Katie Hoffman (Kinawataka Women’s Initiatives - KIWOI): Katie received a bachelor’s degree in journalism and international studies from the University of North Carolina at Chapel Hill. She then served for two years as a city coordinator for the U.S. Fund for UNICEF Tap Project, which raises money to bring clean water to children in developing countries. At the time of her fellowship, Katie was pursuing a Master of Science in Foreign Service degree at Georgetown University with a concentration in international development. At Georgetown, Katie was the Vice President of Hoyas United in Graduate Service and managing editor of the Georgetown Journal of International Affairs. She also served as a graduate mentor for the Georgetown Women in International Affairs.


16 Jun

I’ve been in Bugolobi, a suburb of Kampala, for a little over a week. There’s been much to observe and get used to – new food, language, city.

I’ll get to those things later. The thing that sticks out to me most, right now, is the spirit of entrepreneurship I’ve seen.

In the U.S., I’ve become accustomed to thinking of entrepreneurs as creating something in the hopes of making billions of dollars. Apple, Microsoft, Facebook, Twitter. Ideas that, if successfully executed, set you up for a luxurious life. Granted, there’s usually a bit of risk: start-up investments, leaving a day-to-day, generally secure job. But, generally the idea is that if you go off the normal path and take a risk, you have the possibility of a big reward.

I’ve never really thought about entrepreneurship as a necessity. When there is no normal path to take, you have to create one.

But that’s what I’ve seen at play here. Six years ago, Benedicta Nanyonga was facing a need to find income for herself and other women of Kinawataka, a slum in Kampala. So they found a creative way out, given the resources at hand.

They began collecting straws that clutter and block drainages throughout Kampala, pressing them and weaving them into various products, such as shopping bags and purses. Kinawataka Women’s Initiatives – and a way of sustainable income for women who wouldn’t be able to find it elsewhere – was born.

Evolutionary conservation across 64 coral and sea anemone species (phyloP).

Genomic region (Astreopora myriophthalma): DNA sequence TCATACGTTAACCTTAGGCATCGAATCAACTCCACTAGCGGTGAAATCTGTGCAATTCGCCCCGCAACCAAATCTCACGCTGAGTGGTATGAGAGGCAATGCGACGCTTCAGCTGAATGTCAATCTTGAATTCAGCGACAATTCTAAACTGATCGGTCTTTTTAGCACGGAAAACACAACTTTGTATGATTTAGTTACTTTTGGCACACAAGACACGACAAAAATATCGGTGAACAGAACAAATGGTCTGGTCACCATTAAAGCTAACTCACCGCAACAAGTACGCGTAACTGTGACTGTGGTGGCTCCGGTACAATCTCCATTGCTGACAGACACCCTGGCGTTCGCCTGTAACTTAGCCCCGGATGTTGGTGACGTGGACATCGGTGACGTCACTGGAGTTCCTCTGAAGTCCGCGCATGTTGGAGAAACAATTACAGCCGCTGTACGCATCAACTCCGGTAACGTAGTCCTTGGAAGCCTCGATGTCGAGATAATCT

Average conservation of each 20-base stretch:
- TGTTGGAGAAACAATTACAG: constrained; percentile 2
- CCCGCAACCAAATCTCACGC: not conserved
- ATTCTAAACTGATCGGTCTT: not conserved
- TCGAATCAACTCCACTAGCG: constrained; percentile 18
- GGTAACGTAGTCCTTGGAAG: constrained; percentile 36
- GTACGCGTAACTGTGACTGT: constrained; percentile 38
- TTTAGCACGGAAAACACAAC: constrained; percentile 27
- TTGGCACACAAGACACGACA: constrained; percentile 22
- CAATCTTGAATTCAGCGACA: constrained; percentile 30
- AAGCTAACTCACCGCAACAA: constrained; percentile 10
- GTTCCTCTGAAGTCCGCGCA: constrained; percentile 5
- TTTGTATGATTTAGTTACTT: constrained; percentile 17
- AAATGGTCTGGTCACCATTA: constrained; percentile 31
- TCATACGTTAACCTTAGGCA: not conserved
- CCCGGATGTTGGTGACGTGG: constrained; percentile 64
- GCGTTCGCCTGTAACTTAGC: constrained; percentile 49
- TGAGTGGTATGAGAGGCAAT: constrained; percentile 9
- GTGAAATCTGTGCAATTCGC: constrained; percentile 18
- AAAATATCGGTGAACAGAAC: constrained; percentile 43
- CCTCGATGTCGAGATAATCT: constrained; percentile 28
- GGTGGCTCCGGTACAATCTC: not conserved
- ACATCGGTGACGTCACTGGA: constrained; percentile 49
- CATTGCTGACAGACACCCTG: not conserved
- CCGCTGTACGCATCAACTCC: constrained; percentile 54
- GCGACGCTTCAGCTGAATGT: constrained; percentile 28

That entrepreneurship hasn’t been limited to Kinawataka. We’ve met with the Private Sector Foundation of Uganda a few times now, and the meetings have been full of similar creativity. Of the group of small business owners we’ve met with, one man was starting up a private kindergarten. Another, a graphic design business. One woman was working on developing a jam business and another, a publishing business. Most talked about how they started their businesses not for some grandiose advancement but because they could not find a job elsewhere.

The Private Sector Foundation, a state-run organization, seemed keen to capitalize on their entrepreneurship to advance what so many countries, developing and developed, are struggling with these days: job creation. Talk centered on the obstacles the businesses faced in moving to mass production. For most, including Kinawataka, that principle obstacle is a lack of capital – and thus a lack of machinery.

The foundation’s officials spouted off plans for potential partnerships or donors to overcome those obstacles.  More than that, they’ve followed up with visits to discuss those plans in-depth. It’s great to see the government, so far at least, paying more than just lip service to small and medium business development.

While still not in mass production, Benedicta’s endeavor has grown since starting six years ago. She and her group have sold more than 50,000 items domestically and 15,000 internationally, mostly shopping bags, which people use in place of plastic grocery bags.

But don’t expect an IPO anytime soon. She uses her share of the funds to train other women to make their own straw products – creating jobs, in a way – as well as housing and educating orphans in her home. Here’s to hoping for more entrepreneurs like her!

Posted By Katie

Posted Jun 16th, 2012

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